I had a huge chuckle. Because she was right. And she was pretty humorous about it. Not every perfectionist is quite so self-deprecating about it.
I made some huge structural changes because of her feedback.
Was that my inner perfectionist at work? Oh yes! In a healthy and balanced way.
And did it pay off?
Yes. My book became a #1 bestseller in Australia and the US. Those structural changes helped the book go from ho-hum to fun & engaging.
In the driver’s seat, the inner perfectionist puts the pedal to the metal.
It’s notion of an ideal time of arrival is yesterday. Because that’s when you should have achieved your goals, or ticked off that list.
Therefore, the ideal speed is break-neck speed. After all, you’re already late.
If your inner perfectionist is in the driver’s seat, then you’ll experience:
- A never-ending sense of rush and haste
- A busy head that just doesn’t stop
- Nervous energy
- A sense of being compelled to keep doing things. Stopping? There’s no stopping. That’s what coffee is for anyhow.
The inner perfectionist doesn’t think that you need to get to just one goal or destination. It thinks that you should have taken over the world by now.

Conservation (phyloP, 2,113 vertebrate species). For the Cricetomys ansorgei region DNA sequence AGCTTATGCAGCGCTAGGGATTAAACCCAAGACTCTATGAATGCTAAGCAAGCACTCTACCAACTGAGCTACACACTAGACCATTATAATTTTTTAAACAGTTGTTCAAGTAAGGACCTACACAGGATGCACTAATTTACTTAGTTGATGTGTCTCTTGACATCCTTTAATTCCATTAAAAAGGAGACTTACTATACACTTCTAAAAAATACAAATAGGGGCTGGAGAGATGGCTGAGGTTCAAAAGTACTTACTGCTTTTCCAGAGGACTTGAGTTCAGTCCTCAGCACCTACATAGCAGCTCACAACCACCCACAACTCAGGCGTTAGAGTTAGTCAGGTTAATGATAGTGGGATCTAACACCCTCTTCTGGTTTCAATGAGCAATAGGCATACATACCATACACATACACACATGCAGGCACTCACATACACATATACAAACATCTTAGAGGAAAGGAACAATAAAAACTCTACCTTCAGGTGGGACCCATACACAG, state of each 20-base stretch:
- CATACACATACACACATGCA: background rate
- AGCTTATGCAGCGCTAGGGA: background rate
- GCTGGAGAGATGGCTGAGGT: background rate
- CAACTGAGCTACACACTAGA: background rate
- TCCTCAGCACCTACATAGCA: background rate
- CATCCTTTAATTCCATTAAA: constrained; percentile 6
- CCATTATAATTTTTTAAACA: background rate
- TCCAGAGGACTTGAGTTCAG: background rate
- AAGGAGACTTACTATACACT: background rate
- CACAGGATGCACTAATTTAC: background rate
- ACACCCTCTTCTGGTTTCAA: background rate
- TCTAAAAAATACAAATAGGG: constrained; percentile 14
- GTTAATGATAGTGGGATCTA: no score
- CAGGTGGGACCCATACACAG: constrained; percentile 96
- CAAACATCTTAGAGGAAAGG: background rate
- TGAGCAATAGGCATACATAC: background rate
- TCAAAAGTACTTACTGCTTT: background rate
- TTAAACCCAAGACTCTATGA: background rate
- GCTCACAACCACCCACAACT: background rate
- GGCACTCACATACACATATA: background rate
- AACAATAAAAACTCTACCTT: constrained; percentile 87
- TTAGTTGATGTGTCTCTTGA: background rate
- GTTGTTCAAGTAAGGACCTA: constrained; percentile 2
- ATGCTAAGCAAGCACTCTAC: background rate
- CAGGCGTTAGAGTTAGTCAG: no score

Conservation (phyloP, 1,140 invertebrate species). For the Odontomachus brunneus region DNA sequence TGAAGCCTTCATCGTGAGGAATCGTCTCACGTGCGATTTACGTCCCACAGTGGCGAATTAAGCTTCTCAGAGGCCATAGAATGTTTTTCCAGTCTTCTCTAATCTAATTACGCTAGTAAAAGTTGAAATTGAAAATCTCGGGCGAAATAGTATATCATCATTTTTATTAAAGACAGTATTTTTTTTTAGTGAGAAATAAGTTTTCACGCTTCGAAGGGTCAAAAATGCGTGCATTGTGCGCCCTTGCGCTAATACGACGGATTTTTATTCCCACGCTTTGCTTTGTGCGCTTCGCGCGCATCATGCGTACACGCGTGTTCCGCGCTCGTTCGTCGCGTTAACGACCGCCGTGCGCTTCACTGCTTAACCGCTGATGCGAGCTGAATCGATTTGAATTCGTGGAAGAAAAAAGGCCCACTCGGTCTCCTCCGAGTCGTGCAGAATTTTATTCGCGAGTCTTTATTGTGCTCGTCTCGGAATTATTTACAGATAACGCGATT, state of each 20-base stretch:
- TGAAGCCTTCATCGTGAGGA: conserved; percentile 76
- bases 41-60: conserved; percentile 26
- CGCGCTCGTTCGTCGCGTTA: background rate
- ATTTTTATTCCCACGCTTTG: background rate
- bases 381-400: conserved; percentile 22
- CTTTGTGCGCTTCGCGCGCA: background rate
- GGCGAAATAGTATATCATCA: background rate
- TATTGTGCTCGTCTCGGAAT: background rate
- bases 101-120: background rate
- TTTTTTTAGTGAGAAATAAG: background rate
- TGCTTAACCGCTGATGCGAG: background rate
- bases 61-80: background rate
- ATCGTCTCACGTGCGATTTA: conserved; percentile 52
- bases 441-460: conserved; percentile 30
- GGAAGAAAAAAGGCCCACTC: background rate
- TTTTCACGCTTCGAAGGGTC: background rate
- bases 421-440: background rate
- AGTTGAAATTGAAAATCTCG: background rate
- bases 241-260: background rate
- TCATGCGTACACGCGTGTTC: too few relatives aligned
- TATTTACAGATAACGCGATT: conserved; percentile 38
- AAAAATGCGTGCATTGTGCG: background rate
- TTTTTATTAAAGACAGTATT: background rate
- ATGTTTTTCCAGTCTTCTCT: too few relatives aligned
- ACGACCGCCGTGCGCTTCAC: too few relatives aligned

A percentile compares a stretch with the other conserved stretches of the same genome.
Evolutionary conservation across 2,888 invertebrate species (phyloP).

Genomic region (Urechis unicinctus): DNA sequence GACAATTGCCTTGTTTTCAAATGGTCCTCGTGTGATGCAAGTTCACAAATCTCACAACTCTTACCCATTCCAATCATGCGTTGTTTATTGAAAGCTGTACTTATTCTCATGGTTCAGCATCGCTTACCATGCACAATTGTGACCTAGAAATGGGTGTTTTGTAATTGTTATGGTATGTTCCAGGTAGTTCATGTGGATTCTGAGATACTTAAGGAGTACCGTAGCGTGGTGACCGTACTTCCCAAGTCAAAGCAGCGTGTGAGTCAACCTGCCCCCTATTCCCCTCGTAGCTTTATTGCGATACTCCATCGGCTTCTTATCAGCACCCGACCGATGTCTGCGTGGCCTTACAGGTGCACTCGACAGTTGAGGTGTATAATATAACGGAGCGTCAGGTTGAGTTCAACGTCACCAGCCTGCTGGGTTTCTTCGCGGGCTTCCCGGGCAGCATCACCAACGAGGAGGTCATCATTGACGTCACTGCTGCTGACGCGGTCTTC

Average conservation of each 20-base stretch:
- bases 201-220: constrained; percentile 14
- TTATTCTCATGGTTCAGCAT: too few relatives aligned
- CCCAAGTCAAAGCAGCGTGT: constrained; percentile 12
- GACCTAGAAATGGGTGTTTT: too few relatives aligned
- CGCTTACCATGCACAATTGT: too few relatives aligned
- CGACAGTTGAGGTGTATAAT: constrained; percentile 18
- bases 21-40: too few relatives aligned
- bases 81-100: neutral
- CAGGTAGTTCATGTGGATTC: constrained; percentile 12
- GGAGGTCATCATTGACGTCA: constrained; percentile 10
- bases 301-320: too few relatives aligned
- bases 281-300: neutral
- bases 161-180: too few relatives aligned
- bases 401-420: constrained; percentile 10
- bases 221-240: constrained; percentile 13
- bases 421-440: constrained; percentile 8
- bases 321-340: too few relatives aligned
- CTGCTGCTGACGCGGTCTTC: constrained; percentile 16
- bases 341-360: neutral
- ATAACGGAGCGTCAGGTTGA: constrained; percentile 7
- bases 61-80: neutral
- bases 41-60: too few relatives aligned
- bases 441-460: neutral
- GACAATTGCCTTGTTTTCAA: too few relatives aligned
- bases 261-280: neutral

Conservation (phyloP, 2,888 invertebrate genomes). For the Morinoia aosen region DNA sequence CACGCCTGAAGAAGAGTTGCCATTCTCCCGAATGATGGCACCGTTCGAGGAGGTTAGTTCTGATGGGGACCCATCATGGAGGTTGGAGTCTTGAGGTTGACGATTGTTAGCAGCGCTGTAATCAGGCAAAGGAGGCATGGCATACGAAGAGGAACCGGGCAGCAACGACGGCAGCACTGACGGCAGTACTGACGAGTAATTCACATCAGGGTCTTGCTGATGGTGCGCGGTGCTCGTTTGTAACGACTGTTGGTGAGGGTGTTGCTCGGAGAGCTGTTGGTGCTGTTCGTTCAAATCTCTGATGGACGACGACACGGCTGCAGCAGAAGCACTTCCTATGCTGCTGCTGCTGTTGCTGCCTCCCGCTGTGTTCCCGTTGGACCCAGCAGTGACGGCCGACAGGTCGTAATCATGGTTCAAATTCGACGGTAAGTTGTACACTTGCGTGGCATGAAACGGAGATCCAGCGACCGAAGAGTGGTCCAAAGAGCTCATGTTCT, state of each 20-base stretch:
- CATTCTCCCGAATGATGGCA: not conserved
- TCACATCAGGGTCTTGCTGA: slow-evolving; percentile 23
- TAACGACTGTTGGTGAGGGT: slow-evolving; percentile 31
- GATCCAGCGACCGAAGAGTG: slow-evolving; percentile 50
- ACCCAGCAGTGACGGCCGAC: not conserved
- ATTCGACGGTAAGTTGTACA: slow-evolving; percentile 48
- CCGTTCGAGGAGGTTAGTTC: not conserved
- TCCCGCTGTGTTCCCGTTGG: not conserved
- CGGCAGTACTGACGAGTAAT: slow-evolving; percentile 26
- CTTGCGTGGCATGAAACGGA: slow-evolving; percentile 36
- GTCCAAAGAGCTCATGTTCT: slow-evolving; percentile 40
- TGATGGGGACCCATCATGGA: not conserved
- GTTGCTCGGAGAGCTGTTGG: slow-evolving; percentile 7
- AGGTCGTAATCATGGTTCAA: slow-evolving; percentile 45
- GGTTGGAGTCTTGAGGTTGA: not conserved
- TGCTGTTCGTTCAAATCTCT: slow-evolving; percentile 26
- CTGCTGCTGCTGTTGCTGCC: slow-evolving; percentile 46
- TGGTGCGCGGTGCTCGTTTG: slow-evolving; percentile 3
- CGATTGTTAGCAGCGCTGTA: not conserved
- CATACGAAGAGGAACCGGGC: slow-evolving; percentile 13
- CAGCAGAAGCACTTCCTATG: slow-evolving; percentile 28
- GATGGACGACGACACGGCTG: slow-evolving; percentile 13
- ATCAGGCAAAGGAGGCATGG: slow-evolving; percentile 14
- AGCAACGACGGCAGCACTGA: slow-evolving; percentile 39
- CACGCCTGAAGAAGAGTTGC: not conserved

Whilst also making a difference, being in an extraordinary relationship, having a great social life and an active gym schedule.
By yesterday of course.
And let’s not get the inner perfectionist started on your ideal weight, shape or muscle tone.
Laughter is the best medicine.
A friend said these words to me. We laughed. And she inspired me to create a gallery on Instagram.
Check out the #innerperfectionista gallery on Instagram
Often, we are so seduced by the inner perfectionist’s gifts – that we allow the inner perfectionist to slip into the driver’s seat.
But once it’s there, you experience the inner perfectionist’s liabilities. And only some of their gifts.
It’s similar to a bad online shopping experience. You don’t really get what you hoped for.
But I still don’t believe that perfectionism is a disorder.
It’s just that the inner perfectionist has gotten a little out of hand. With its ass in the driver’s seat.
We can’t do away with the inner perfectionist. It’s a part of us.
Without it, we wouldn’t be able to get many things done. We’d miss out on its gifts.
We simply need to keep the inner perfectionist out of the driver’s seat.
This is about having a healthy relationship with your inner perfectionist.
Not denying or judging it. Not labelling it as a perfectionism disorder.
But accepting it and managing it.
You can do this the easy way. Or the hard way.
The hard way involves something along the lines of CBT (Cognitive Behavioural Therapy):